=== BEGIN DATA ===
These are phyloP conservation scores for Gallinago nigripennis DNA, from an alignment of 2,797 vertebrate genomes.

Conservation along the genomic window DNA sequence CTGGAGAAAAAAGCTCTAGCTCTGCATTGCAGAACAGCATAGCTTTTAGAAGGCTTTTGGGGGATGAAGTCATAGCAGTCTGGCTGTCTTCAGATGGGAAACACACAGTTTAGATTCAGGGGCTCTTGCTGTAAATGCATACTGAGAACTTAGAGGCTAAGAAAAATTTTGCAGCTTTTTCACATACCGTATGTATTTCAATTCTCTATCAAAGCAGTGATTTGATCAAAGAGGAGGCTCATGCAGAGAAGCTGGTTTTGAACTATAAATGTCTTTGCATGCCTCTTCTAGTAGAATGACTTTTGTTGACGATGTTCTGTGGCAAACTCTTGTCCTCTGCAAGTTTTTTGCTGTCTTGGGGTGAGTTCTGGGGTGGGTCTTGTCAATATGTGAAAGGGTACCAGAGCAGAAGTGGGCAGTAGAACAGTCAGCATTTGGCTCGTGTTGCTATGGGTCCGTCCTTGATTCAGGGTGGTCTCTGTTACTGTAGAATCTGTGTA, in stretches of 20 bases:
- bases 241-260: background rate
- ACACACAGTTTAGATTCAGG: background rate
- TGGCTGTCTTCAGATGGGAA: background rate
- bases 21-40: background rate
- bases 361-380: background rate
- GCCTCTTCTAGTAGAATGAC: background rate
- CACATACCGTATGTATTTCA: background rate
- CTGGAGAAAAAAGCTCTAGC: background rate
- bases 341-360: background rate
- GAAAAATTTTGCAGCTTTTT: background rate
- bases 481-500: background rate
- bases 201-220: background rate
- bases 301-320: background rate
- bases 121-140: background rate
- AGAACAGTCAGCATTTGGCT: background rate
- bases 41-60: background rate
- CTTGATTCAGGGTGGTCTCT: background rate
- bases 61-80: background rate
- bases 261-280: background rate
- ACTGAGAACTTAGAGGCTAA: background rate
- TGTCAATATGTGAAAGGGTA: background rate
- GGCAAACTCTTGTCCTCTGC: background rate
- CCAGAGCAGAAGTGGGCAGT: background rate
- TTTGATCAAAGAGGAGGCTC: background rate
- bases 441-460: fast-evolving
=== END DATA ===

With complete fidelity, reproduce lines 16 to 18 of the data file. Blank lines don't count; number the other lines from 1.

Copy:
- bases 121-140: background rate
- AGAACAGTCAGCATTTGGCT: background rate
- bases 41-60: background rate